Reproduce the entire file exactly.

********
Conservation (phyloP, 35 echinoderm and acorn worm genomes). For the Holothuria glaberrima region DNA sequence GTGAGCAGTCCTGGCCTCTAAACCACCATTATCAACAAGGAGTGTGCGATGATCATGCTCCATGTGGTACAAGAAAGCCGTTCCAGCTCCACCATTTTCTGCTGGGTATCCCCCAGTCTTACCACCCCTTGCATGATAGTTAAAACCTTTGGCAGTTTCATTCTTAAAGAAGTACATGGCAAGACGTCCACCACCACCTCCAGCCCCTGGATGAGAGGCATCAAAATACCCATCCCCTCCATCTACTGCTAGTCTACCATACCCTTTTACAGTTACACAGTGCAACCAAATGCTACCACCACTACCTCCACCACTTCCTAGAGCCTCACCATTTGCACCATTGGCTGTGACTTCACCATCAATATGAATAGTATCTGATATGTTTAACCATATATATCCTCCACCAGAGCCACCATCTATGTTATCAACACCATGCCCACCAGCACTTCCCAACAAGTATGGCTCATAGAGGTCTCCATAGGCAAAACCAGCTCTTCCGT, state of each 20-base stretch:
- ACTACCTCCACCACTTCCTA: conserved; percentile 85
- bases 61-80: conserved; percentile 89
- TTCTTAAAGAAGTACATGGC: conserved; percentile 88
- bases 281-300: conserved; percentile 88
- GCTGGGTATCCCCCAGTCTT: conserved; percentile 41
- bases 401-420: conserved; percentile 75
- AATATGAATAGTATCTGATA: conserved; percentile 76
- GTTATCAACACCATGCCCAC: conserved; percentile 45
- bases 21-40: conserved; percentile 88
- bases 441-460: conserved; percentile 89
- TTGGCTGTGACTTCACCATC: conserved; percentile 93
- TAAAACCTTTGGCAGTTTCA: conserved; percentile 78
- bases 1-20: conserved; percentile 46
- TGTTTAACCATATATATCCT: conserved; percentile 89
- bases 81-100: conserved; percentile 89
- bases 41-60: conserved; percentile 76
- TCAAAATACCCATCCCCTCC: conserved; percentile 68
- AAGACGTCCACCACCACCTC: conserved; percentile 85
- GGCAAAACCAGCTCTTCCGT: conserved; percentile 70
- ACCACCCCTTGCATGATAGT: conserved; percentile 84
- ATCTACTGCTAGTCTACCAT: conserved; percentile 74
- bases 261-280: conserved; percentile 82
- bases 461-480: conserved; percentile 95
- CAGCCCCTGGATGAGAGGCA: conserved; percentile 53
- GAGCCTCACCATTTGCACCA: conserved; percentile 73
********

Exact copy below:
Conservation (phyloP, 35 echinoderm and acorn worm genomes). For the Holothuria glaberrima region DNA sequence GTGAGCAGTCCTGGCCTCTAAACCACCATTATCAACAAGGAGTGTGCGATGATCATGCTCCATGTGGTACAAGAAAGCCGTTCCAGCTCCACCATTTTCTGCTGGGTATCCCCCAGTCTTACCACCCCTTGCATGATAGTTAAAACCTTTGGCAGTTTCATTCTTAAAGAAGTACATGGCAAGACGTCCACCACCACCTCCAGCCCCTGGATGAGAGGCATCAAAATACCCATCCCCTCCATCTACTGCTAGTCTACCATACCCTTTTACAGTTACACAGTGCAACCAAATGCTACCACCACTACCTCCACCACTTCCTAGAGCCTCACCATTTGCACCATTGGCTGTGACTTCACCATCAATATGAATAGTATCTGATATGTTTAACCATATATATCCTCCACCAGAGCCACCATCTATGTTATCAACACCATGCCCACCAGCACTTCCCAACAAGTATGGCTCATAGAGGTCTCCATAGGCAAAACCAGCTCTTCCGT, state of each 20-base stretch:
- ACTACCTCCACCACTTCCTA: conserved; percentile 85
- bases 61-80: conserved; percentile 89
- TTCTTAAAGAAGTACATGGC: conserved; percentile 88
- bases 281-300: conserved; percentile 88
- GCTGGGTATCCCCCAGTCTT: conserved; percentile 41
- bases 401-420: conserved; percentile 75
- AATATGAATAGTATCTGATA: conserved; percentile 76
- GTTATCAACACCATGCCCAC: conserved; percentile 45
- bases 21-40: conserved; percentile 88
- bases 441-460: conserved; percentile 89
- TTGGCTGTGACTTCACCATC: conserved; percentile 93
- TAAAACCTTTGGCAGTTTCA: conserved; percentile 78
- bases 1-20: conserved; percentile 46
- TGTTTAACCATATATATCCT: conserved; percentile 89
- bases 81-100: conserved; percentile 89
- bases 41-60: conserved; percentile 76
- TCAAAATACCCATCCCCTCC: conserved; percentile 68
- AAGACGTCCACCACCACCTC: conserved; percentile 85
- GGCAAAACCAGCTCTTCCGT: conserved; percentile 70
- ACCACCCCTTGCATGATAGT: conserved; percentile 84
- ATCTACTGCTAGTCTACCAT: conserved; percentile 74
- bases 261-280: conserved; percentile 82
- bases 461-480: conserved; percentile 95
- CAGCCCCTGGATGAGAGGCA: conserved; percentile 53
- GAGCCTCACCATTTGCACCA: conserved; percentile 73